Developer's Blog

Graphics Are Everything

May 22nd, 2014

By Peter Robinson

When I was younger I vehemently held to the idea that graphics don’t matter. A game should be judged by its game play, which was defined in my mind as some combination of game mechanics and raw fun. But I was wrong. The reality is that graphics DO matter. It’s time we harmonize two opposing phenomenon we see in games: some games sell despite their terrible graphics and others sell entirely because of their graphics. It’s not because there are two kinds of customers. There’s actually a single mechanism at work and I’m going to drag it into the light.

Long Ago, Graphics Didn’t Matter

Back in the eighties, Nintendo and Sega where in a death struggle.  Sega clearly had the better graphics but Nintendo had more hit games.  Those of us who were in the Nintendo camp naturally believed that graphics didn’t matter – and at the time, we were right.  People mostly relied on game magazines and word of mouth to decide which games to purchase and since games were highly limited on what they could actually do with graphics, a game could be a hit no matter how bad it’s graphics were.  Games survived entirely on some new mechanic, like jumping on bad guys, switching weapons, or some creative inventory.  But people don’t buy games for the mechanics anymore.  At least, that’s not the first thing they look at.

What Makes the First Impression?

tank games

Here’s two similar tank games. They might both have customizable tanks and awesome bosses. You might like either one of these games, but you’ve already decided which one is worth your time, haven’t you?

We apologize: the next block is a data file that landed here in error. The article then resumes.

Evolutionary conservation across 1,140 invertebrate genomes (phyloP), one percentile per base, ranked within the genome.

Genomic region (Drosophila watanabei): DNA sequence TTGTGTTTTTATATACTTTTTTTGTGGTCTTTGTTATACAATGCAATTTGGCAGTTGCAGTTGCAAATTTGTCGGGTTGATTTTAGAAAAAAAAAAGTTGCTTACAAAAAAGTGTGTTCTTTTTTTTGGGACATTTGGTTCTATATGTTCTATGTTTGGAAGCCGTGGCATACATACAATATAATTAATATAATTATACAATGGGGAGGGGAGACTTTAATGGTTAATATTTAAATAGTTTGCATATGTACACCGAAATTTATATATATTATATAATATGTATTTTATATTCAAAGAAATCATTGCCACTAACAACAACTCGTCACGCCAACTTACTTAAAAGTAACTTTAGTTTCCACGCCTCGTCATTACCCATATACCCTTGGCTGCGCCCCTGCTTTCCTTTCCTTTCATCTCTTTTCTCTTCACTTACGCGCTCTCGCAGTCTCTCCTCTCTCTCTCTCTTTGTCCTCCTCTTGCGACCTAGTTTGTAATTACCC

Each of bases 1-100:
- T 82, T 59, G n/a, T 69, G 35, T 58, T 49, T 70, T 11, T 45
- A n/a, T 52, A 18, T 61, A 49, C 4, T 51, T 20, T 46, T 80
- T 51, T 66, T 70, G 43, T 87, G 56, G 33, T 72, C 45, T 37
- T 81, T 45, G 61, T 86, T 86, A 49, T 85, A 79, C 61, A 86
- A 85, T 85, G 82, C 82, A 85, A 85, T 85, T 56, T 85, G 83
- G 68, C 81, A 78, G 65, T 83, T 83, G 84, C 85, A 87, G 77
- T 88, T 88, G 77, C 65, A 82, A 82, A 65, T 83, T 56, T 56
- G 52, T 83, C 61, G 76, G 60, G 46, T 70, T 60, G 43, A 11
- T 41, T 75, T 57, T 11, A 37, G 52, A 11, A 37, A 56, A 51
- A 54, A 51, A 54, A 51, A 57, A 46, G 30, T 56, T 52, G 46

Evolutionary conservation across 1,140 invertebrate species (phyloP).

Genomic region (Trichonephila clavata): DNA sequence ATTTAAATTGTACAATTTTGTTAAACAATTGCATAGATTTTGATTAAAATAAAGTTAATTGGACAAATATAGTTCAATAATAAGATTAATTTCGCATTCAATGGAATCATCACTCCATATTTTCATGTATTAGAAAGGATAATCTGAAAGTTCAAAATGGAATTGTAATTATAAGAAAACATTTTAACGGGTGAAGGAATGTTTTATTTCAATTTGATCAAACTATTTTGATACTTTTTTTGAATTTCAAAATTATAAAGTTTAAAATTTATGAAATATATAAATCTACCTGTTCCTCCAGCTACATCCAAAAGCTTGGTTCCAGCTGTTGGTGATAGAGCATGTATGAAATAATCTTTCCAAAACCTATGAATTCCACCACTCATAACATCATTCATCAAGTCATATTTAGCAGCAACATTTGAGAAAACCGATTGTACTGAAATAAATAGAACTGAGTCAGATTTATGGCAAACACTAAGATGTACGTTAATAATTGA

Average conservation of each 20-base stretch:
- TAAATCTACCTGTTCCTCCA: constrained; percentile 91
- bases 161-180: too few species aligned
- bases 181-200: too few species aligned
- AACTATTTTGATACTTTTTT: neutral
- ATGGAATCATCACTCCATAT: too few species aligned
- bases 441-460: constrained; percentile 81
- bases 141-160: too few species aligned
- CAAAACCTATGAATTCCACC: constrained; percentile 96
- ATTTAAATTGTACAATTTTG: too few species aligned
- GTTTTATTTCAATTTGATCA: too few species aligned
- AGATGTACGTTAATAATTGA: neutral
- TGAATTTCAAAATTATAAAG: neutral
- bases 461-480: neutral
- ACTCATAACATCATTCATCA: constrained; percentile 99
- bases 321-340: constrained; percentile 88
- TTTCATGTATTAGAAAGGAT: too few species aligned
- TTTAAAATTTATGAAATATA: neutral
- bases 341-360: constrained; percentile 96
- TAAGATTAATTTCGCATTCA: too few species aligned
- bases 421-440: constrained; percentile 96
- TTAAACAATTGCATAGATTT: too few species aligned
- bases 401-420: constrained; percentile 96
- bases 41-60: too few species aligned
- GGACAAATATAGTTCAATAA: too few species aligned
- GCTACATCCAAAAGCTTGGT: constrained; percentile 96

The graphics make the first impression.  Every encounter with a game starts with still image.  From there, if the image looks good the customer might bother to read something about it.  Soon after, the customer will start the trailer.  Here’s where the graphics matter most.  If the trailer looks good then the game has a chance.  If not, then it will never see the light of day.  This is the biggest hurdle for any game and experienced developers – like experienced movie producers – build the game entirely for the trailer.  For instance, successful game often have huge bosses.  It doesn’t matter if the bosses are hard or easy – they just need to be impressive to look at so the trailer looks cool.  The hero’s moves have to look complicated and amazing.  It doesn’t matter if the player can perform these moves with a single button press – it has to look good for the trailer.  This is why graphics (and music) matter so much!

At this point you might be tempted to think that game play is irrelevant, but it’s not.  If a game is amazing looking but boring, word will quickly get out that the game doesn’t live up to the hype.  The thing is, such a game will still sell better then a game with average graphics and average game play.  So the reality is, for a game to be successful, graphics are more important than game play.  It’s sad, but true.

Judged by the Cover

People do judge books by the cover and they judge games by the trailer.  Games that succeed make a promise in the trailer and deliver on that promise.  Games that can’t deliver on the promise still do fairly well.  Games that make no promise make no sales.  Do graphics really matter?  Graphics are everything!



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